"finger foods" news and stories
Some Web sites just appeal to you, and it's not because of the buzz, the pictures or one little thing specifically -- it's the whole package. This is why I fell for Sugarlaws. For the first time, I not only loved the site and recipes I saw (like so many other excellent blogs out there), but I found myself putting aside all my other plans and looking through the entire site, page by page.
And now Katy, who runs Sugarlaws, has put up a recipe that not only looks good, it's structurally and texturally smart -- Sage and Caramelized Onion Risotto Cups. These little finger foods meld flavors and textures in what looks to be the perfect package -- the flaky texture of puff pastry with the rich flavor of onion, the creaminess of risotto, and the crispy bite of fried sage.
I know this is something I have to start paying more attention to in my cooking. Melding flavors is one thing, but it's a whole other level of taste and experience to think out textures. Now I just need to have a party so that I have an excuse to make these!
Filed under: On the Blogs
I don't know why, but I'm a visual appetizer-aholic. Show me a picture of a tasty-looking meal and I'll salivate, but show me an amazing appetizer or finger food and I'm a goner. I'm not sure why. It's not like I subsist on finger foods. In fact, I rarely eat them. Maybe it's just the allure of entertaining -- of not only tantalizing your guest's taste buds, but also opening them up to new food possibilities. Or maybe it's just how delicious food looks in tiny, bite-sized packages.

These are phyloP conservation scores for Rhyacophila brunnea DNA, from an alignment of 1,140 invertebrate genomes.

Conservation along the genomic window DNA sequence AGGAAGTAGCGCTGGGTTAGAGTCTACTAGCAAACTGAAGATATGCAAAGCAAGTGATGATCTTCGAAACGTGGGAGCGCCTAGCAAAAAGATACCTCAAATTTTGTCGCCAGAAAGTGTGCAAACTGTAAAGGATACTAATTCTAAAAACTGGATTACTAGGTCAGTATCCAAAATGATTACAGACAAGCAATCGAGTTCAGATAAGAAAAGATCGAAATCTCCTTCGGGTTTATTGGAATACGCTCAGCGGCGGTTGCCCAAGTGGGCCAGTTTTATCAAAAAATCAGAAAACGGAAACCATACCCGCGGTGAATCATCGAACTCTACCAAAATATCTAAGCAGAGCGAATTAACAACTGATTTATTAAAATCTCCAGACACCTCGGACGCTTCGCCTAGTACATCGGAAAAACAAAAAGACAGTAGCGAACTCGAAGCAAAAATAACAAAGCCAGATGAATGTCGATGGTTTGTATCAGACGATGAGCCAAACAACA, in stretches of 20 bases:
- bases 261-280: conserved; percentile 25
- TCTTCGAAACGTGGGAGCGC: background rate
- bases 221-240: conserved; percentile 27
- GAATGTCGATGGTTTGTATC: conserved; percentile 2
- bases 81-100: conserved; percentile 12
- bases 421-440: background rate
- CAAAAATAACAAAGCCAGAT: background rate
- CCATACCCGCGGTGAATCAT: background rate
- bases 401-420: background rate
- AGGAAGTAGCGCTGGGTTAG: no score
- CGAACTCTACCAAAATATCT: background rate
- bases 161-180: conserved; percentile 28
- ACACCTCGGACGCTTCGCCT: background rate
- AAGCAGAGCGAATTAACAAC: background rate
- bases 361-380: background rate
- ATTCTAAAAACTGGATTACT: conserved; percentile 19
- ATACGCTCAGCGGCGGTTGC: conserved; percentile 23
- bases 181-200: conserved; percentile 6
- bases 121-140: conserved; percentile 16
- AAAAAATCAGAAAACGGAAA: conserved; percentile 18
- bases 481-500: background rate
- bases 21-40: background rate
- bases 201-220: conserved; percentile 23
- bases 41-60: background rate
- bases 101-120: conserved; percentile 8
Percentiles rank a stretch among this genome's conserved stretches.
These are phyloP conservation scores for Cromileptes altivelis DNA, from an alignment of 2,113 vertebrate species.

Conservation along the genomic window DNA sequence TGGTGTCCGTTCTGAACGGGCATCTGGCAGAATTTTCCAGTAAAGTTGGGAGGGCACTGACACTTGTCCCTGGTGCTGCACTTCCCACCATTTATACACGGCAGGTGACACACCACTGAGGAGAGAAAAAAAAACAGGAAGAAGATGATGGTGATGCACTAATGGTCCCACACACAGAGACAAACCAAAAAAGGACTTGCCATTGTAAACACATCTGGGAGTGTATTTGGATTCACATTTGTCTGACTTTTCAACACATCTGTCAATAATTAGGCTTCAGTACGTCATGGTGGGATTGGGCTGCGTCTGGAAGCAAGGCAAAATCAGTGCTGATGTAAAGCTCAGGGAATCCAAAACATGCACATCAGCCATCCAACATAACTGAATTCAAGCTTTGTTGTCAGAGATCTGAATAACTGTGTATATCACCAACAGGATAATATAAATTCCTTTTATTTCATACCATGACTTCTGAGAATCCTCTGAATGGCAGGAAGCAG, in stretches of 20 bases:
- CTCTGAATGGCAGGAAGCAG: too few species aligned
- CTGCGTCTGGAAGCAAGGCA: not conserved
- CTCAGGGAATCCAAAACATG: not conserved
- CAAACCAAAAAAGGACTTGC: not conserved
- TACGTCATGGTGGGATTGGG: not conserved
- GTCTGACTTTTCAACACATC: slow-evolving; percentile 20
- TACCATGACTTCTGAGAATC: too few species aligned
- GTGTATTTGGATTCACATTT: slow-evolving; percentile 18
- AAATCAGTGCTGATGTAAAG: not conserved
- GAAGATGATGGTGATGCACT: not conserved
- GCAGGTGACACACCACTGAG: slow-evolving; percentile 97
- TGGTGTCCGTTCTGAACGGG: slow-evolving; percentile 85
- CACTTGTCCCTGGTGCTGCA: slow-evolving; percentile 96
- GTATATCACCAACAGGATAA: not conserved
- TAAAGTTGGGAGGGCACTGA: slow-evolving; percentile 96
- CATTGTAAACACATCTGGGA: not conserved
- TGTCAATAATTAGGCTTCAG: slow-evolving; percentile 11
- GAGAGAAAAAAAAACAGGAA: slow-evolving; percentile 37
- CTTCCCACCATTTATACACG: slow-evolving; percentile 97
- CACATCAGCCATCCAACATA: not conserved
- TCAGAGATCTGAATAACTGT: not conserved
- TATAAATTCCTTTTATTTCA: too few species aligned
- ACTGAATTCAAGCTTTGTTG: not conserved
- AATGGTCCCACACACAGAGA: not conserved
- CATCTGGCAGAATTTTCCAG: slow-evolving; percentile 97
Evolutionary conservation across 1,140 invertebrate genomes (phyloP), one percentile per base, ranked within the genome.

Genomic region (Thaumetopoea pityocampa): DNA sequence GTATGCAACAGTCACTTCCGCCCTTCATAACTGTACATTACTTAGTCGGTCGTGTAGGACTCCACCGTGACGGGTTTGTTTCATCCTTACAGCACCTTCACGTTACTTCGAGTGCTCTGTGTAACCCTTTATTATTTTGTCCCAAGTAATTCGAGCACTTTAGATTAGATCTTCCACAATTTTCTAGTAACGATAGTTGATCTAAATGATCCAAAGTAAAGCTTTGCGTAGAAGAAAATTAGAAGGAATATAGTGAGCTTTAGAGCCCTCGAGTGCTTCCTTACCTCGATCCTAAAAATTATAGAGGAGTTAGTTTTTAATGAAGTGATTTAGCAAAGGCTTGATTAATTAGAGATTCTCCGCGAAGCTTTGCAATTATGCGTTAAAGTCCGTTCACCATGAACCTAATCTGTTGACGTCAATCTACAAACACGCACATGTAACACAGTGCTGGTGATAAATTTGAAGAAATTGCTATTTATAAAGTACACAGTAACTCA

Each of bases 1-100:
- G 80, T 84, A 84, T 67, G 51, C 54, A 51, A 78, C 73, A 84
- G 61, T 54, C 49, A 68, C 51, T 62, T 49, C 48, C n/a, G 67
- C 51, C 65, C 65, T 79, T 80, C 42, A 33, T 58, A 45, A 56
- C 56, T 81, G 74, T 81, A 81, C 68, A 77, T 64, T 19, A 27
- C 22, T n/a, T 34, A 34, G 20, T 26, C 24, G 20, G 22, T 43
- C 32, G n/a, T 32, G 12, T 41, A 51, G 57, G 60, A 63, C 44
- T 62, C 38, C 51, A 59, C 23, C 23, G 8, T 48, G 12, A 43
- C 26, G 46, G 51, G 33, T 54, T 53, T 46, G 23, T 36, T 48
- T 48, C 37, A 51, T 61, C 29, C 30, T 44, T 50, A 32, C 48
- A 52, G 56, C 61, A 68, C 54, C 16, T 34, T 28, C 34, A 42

You can be sure that the above will be entering my party foods recipe list. Jaden at Steamy Kitchen just posted the above Cannellini Spread, from Chef Kurtis Jantz of Trump International Beach Resort in Miami. It looks super easy, which makes it all the more desirable for entertaining. The recipe just involves simmering some garlic, cannellini beans, and tomatoes, throwing in some parsley, salt, and pepper, and pureeing before lathering it on the bread/cracker of your choice.
Added bonus: It's animal-free, so you won't have to worry about catering your menu to the meat mongers and the lettuce lovers.
When they first came into use, it was considered very rude to eat from them and spoons, knives and fingers were the implements of choice for most diners. These days, there are few foods that cannot be eaten with the aid of a fork and it would be considered quite rude to resort to using fingers in most dining situations. Culinary etiquette experts offer a few pearls of wisdom on what foods are appropriate to eat with your hands (just in case one of these experts happens to show up the next time you're having a meal out).The foods you can eat by hand are:
- Bread: break slices of bread, rolls and muffins in half or into small pieces by hand before buttering.
- Bacon: the crispy American style can be picked up and eaten. The more ham-like Canadian bacon should be cut.
- Finger foods/meals: Follow the cue of your host. If finger meals are offered on a platter, place them on your plate before putting them into your mouth. Make sure a napkin is nearby.
- Foods that are meant to be eaten by hand include: corn on the cob, ribs, lobster, clams and oysters, chicken wings, sandwiches, certain fruits, olives, celery, dry cakes and cookies.
Filed under: Did you know?